• As you lift back to the beginning position, squeeze your triceps by pressing down through your hands.
  • Repeat.

7. Diamond Push-Ups

The diamond push-up is an excellent exercise for the triceps. All push-ups work the chest, shoulders, and triceps, but working your triceps by bringing your hands closer together than usual can be beneficial. This exercise is a complex exercise that works out the entire body's muscles.

Diamond push-ups are a significant difficulty increase over regular push-ups. Instead of doing it from a wider angle, you would quickly become exhausted.

  • Get down on all fours and place your hands under your sternum in a tight fist.
  • Extend your arms so that your body is raised off the ground. Position your thumbs and index fingers in a diamond formation, touching. Your head should be in direct line with your feet.
  • Your chest down and toward your hands.
  • Maintain a flat back and avoid flaring out your elbows to the sides.
  • After stopping just before your chest contacts the floor, push yourself back to the beginning position.
  • Repeat as many times as needed.

8. Dumbbell Floor Press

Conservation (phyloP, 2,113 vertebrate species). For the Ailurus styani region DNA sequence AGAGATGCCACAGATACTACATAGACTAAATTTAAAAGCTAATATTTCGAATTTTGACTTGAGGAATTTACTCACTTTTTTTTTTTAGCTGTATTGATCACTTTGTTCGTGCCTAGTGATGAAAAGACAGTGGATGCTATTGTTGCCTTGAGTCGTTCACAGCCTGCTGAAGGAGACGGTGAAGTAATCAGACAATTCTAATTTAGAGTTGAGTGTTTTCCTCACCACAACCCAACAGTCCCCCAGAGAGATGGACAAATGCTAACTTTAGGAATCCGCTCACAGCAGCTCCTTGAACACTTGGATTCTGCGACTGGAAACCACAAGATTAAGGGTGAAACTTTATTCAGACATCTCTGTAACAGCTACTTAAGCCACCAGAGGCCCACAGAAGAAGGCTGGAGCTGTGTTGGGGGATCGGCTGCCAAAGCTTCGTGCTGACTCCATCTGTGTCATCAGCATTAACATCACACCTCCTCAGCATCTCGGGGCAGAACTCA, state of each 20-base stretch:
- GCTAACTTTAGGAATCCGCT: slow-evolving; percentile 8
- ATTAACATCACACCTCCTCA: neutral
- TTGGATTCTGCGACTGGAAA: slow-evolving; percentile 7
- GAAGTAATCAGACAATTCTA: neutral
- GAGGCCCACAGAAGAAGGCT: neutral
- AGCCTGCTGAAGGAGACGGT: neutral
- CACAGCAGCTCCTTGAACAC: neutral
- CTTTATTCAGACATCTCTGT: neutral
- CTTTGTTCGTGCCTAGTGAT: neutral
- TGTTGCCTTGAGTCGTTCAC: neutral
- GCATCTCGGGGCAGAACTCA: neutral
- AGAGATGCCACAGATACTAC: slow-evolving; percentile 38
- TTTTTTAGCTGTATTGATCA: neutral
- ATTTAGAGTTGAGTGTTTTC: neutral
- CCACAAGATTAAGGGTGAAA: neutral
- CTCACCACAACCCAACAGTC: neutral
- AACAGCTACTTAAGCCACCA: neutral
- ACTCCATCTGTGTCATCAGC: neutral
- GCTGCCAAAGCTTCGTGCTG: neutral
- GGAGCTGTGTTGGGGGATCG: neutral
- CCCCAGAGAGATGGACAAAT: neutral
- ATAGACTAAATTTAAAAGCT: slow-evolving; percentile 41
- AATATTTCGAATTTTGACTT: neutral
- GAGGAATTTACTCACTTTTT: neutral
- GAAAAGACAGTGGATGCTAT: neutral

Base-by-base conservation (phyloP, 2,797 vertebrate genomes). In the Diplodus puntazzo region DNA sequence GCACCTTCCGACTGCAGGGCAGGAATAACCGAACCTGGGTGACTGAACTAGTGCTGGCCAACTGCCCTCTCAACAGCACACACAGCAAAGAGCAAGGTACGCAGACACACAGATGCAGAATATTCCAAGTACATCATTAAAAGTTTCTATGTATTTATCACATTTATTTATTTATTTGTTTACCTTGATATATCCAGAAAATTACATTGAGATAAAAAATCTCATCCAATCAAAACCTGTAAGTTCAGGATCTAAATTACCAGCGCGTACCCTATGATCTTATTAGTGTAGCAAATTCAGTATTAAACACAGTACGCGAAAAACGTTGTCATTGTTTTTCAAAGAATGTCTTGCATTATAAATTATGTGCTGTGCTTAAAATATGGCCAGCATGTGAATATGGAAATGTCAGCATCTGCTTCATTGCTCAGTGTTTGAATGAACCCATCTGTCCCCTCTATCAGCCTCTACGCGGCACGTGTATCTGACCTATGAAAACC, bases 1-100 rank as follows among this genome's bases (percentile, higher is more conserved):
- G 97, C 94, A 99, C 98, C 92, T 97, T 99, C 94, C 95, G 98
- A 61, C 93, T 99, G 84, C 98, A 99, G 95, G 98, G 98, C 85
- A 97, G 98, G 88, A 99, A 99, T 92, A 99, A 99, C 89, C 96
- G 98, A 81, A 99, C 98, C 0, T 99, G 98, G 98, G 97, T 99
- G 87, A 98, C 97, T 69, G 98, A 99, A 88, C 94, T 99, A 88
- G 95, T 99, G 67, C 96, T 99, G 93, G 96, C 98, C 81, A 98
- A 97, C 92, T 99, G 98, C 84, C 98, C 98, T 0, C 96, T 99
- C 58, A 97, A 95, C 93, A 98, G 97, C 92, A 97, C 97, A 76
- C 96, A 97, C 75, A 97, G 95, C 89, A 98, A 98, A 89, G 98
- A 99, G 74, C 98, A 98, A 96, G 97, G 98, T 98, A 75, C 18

This chest press variation favors the lockout part of the movement, which heavily engages your triceps. Additionally, your stabilizing muscles must work harder to maintain the weight in the proper position with a dumbbell than they would with a barbell due to the load's different distribution.

  • Lying on the floor with a dumbbell in each hand. Hold them close to your heart.
  • Keep the dumbbells locked into your chest as you slowly lie down.
  • Form a stable basis by bending the knees to a 45-degree angle and placing the soles of the feet flat on the ground.
  • Your elbows should be on the ground as you raise the dumbbells off your chest. To balance the weight, grip firmly. This is where you start.
  • Breathe in and tighten your grip, glutes, and core.
  • Keep your elbows out as you fully extend the weights upward.
  • Return the dumbbells to the starting position gradually.
  • Repeat.


1. How do you make a tricep monster?